System, Part 1, Chapter VI, Section 3, and in Title V, Rules on Student Services and
and Discipline
Activities of the university’s Handbook of Operating Procedures. Copies of these
rules and regulations are available to students in the Office of the Dean of Students,
where staff members are available to assist students in interpreting the rules and
regulations (SU 1.602, 972/883-6391).

A student at the university neither loses the rights nor escapes the responsibilities of
citizenship. He or she is expected to obey federal, state, and local laws as well as the
Regents’ Rules, university regulations, and administrative rules. Students are subject
to discipline for violating the standards of conduct whether such conduct takes place
on or off campus, or whether civil or criminal penalties are also imposed for such
conduct.

The faculty expects from its students a high level of responsibility and academic
honesty. Because the value of an academic degree depends upon the absolute
integrity of the work done by the student for that degree, it is imperative that a student
demonstrate a high standard of individual honor in his or her scholastic work.
Scholastic dishonesty includes, but is not limited to, statements, acts or omissions
Integrity
related to applications for enrollment or the award of a degree, and/or the submission
as one’s own work or material that is not one’s own. As a general rule, scholastic
dishonesty involves one of the following acts: cheating, plagiarism, collusion and/or
to disciplinary proceedings.
Plagiarism, especially from the web, from portions of papers for other classes, and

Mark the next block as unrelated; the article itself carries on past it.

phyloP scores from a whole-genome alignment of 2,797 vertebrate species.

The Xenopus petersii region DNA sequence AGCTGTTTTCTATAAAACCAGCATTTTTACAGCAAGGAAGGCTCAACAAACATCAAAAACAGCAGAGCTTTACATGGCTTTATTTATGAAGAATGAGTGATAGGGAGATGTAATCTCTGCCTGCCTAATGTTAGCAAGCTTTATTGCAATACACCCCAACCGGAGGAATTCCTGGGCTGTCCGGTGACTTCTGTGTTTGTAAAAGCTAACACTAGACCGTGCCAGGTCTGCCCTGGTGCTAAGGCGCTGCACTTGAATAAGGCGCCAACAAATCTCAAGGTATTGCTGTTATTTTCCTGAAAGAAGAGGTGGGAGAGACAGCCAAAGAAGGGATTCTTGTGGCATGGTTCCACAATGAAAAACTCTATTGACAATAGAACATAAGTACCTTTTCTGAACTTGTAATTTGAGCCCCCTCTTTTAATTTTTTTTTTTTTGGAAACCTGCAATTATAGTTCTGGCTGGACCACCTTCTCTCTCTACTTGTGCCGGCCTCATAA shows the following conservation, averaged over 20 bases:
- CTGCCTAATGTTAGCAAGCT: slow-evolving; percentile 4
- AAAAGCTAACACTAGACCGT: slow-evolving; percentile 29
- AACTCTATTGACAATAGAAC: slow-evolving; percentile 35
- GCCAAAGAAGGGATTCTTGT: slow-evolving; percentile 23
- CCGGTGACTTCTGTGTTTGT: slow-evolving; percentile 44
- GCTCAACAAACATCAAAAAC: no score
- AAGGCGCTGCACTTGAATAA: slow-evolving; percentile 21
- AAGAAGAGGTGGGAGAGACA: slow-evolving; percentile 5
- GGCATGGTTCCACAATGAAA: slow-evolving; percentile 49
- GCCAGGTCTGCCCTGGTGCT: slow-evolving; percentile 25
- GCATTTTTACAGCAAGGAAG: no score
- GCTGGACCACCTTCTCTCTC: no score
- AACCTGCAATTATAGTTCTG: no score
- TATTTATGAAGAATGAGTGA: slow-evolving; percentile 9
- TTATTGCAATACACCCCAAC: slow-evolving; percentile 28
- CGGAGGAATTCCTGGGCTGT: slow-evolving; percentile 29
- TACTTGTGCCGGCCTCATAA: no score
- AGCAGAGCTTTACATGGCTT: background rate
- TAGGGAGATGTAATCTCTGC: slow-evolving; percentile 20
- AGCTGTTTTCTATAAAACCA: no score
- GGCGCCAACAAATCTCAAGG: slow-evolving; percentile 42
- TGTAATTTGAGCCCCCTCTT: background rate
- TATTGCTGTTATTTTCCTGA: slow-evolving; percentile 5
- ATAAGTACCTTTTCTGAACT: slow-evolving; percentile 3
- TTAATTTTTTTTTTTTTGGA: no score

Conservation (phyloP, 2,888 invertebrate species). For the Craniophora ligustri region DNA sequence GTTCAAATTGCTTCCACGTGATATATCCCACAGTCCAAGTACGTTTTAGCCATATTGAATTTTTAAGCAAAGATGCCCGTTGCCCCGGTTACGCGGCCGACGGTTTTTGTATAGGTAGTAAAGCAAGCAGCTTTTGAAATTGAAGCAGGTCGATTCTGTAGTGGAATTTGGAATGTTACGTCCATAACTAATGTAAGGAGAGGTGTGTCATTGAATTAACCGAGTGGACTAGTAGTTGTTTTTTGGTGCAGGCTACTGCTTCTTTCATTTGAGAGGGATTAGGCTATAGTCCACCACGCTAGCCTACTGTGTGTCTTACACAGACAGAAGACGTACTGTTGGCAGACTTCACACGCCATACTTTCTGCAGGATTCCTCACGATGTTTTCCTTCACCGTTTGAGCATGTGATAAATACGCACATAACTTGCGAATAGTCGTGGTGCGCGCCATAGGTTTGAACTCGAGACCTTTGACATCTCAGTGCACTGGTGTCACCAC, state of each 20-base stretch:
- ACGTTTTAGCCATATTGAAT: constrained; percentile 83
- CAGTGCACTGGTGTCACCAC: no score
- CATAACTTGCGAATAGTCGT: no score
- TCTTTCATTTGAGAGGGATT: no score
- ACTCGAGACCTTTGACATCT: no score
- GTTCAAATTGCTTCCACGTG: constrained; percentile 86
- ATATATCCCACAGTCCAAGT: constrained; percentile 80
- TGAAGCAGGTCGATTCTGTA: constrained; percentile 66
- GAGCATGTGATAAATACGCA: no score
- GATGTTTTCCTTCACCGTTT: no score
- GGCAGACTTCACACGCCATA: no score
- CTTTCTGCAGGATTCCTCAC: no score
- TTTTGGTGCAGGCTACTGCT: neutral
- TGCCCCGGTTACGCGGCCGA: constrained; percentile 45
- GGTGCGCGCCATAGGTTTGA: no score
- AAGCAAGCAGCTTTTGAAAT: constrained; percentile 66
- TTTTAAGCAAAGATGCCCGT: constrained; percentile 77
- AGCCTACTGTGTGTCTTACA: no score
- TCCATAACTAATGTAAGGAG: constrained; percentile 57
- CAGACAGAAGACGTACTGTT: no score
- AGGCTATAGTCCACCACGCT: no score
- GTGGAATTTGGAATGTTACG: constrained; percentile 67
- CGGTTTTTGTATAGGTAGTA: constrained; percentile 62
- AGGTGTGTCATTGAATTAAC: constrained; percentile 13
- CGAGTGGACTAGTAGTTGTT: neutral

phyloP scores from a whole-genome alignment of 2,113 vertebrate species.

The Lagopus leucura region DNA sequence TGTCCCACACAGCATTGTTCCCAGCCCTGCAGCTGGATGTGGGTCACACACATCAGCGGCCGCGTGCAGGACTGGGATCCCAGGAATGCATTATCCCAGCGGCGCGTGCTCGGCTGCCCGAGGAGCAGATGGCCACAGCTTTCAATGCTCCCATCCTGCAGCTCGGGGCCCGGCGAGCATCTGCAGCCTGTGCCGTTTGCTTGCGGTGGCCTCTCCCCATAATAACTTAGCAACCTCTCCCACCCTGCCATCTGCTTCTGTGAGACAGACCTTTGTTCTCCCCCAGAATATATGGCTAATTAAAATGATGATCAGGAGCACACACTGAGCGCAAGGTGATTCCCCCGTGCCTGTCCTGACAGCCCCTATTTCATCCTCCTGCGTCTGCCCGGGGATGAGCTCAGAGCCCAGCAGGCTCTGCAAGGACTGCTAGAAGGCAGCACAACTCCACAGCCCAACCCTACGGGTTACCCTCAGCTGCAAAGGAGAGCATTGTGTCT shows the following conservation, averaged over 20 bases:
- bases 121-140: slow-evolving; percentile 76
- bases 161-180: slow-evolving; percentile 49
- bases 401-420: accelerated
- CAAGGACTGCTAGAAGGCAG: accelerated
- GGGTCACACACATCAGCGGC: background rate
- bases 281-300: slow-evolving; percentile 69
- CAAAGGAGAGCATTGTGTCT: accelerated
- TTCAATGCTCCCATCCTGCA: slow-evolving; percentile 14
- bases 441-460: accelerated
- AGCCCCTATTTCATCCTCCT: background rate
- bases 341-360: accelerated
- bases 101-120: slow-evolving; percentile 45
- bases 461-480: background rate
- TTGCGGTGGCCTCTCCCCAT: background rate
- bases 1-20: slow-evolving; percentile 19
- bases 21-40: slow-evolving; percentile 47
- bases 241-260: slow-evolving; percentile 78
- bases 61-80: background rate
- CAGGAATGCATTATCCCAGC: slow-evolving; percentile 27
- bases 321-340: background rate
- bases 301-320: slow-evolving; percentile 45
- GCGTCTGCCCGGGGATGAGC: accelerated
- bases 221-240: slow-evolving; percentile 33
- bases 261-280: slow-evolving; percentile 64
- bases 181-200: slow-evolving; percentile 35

from any other source is unacceptable and will be dealt with under the university’s
policy on plagiarism (see general catalog for details). This course will use the
resources of turnitin.com, which searches the web for possible plagiarism and is over
90% effective.

## The University of Texas at Dallas recognizes the value and efficiency of

communication between faculty/staff and students through electronic mail. At the
same time, email raises some issues concerning security and the identity of each
individual in an email exchange. The university encourages all official student email
correspondence be sent only to a student’s U.T. Dallas email address and that faculty
and staff consider email from students official only if it originates from a UTD
Email Use student account. This allows the university to maintain a high degree of confidence in
the identity of all individual corresponding and the security of the transmitted
information. UTD furnishes each student with a free email account that is to be used
in all communication with university personnel. The Department of Information
Resources at U.T. Dallas provides a method for students to have their U.T. Dallas
mail forwarded to other accounts.

The administration of this institution has set deadlines for withdrawal of any college-